What about bytestring? It seems like both text and bytestring are already provided with ghc according to Haskell Hierarchical Libraries . Why Cabal projects can use bytestring but not text?

This page lists the libraries shipped with GHC distributions (both text and bytestring are listed there) but this is not something that is reflected in Cabal projects, no.

Also I don’t understand your last sentence. Of course Cabal projects can use bytestring and text.

Sorry I misread your first positive changes regarding text not being readily available. I thought there was something special about bytestring that makes it more available than text without being part of base.

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The immediate technical challenge is text-2.0.1: dependencies | Hackage. Do we expect to fold every (transitive) dependency into base?

I think making cabal init to add text to build-depends for new projects would give most of the benefits for almost zero costs.


A modern language should have a proper packed textual type in its standard library. This is a matter of straightforward pragmatism. Since Haskell doesn’t currently have that, frankly I’d be embarrassed to recommend it as a language useful for serious work. I just don’t understand the opposition. Can you imagine if the Rust people were talking about splitting String out of std into a separate library? I’d assume they’d lost their minds.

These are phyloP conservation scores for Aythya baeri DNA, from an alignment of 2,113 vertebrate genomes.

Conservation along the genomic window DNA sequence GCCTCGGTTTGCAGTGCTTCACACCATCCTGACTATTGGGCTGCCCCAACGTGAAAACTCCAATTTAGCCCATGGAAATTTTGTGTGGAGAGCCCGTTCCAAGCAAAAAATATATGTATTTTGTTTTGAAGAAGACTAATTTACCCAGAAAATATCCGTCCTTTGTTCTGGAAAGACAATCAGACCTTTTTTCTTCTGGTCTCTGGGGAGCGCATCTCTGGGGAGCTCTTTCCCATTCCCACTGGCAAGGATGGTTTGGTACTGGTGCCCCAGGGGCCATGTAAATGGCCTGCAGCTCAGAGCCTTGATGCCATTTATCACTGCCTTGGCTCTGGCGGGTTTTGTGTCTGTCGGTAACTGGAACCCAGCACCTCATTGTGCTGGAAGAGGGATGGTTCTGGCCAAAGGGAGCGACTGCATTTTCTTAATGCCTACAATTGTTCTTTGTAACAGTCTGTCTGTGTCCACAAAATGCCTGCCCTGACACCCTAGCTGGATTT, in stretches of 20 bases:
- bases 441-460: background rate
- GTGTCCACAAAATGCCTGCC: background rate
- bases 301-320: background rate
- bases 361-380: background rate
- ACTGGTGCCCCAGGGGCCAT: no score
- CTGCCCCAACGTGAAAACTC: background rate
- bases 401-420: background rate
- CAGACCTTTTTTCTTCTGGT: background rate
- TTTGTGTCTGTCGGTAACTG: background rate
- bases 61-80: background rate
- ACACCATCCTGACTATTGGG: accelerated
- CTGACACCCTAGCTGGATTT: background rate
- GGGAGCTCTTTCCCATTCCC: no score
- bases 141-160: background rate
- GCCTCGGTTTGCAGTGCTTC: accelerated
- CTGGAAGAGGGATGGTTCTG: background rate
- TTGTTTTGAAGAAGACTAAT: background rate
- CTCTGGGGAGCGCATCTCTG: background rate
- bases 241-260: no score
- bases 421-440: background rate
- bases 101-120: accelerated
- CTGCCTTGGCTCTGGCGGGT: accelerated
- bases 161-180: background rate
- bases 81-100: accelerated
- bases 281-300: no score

I was not aware that cabal init supports choosing alternative Preludes interactively through mixins. Did I miss something? Or you misread my comment?

Why not all boot libraries?


Not all, but I’d be in favor of these: base, binary, bytestring, containers, deepseq, directory, exceptions, filepath, mtl, process, stm, text, time, and transformers.

In particular I wouldn’t add array and parsec because they aren’t the most popular libraries in their domain any more. Instead we could add vector and megaparsec, but I personally think vector is too complicated and megaparsec is too specific to always be included. Personally I prefer contiguous (and primitive) for arrays, but that package isn’t very popular yet (and it currently has quite a large amount of transitive dependencies).


Misread your comment indeed. :slight_smile:

If we move text and possible other libraries directly to base this will affect the development process, so I quite like the idea of having standard library which wraps multiple libraries. Does anybody know how haddock presents re-exports? I think it does the right thing (although I am not 100% sure), if it does then standard would be a sensible step forward. We’d only need to move text to base if we want to change the representation of String at the same time, but that might be quite difficult anyway right now. Anyway I’d be happy with either choice.

This makes a lot of sense as well. It’s a bit dumb that a vanilla ghci session has access to bytestring, text and containers, but cabal repl after cabal init suddenly pretends to know nothing about boot libraries.

One more avenue to explore is to split text into text-type, providing only data Text with instances, and text proper, providing everything else. In this case it’s likely that only text-type should remain a boot package, because the only other consumers of text are Cabal and parsec, both for superficial reasons. If the resulting text-type appears slim enough, in future one could discuss merging it into base.

Just to be clear: I’m not going to put my efforts into any of this, treat it as a cheap talk :wink: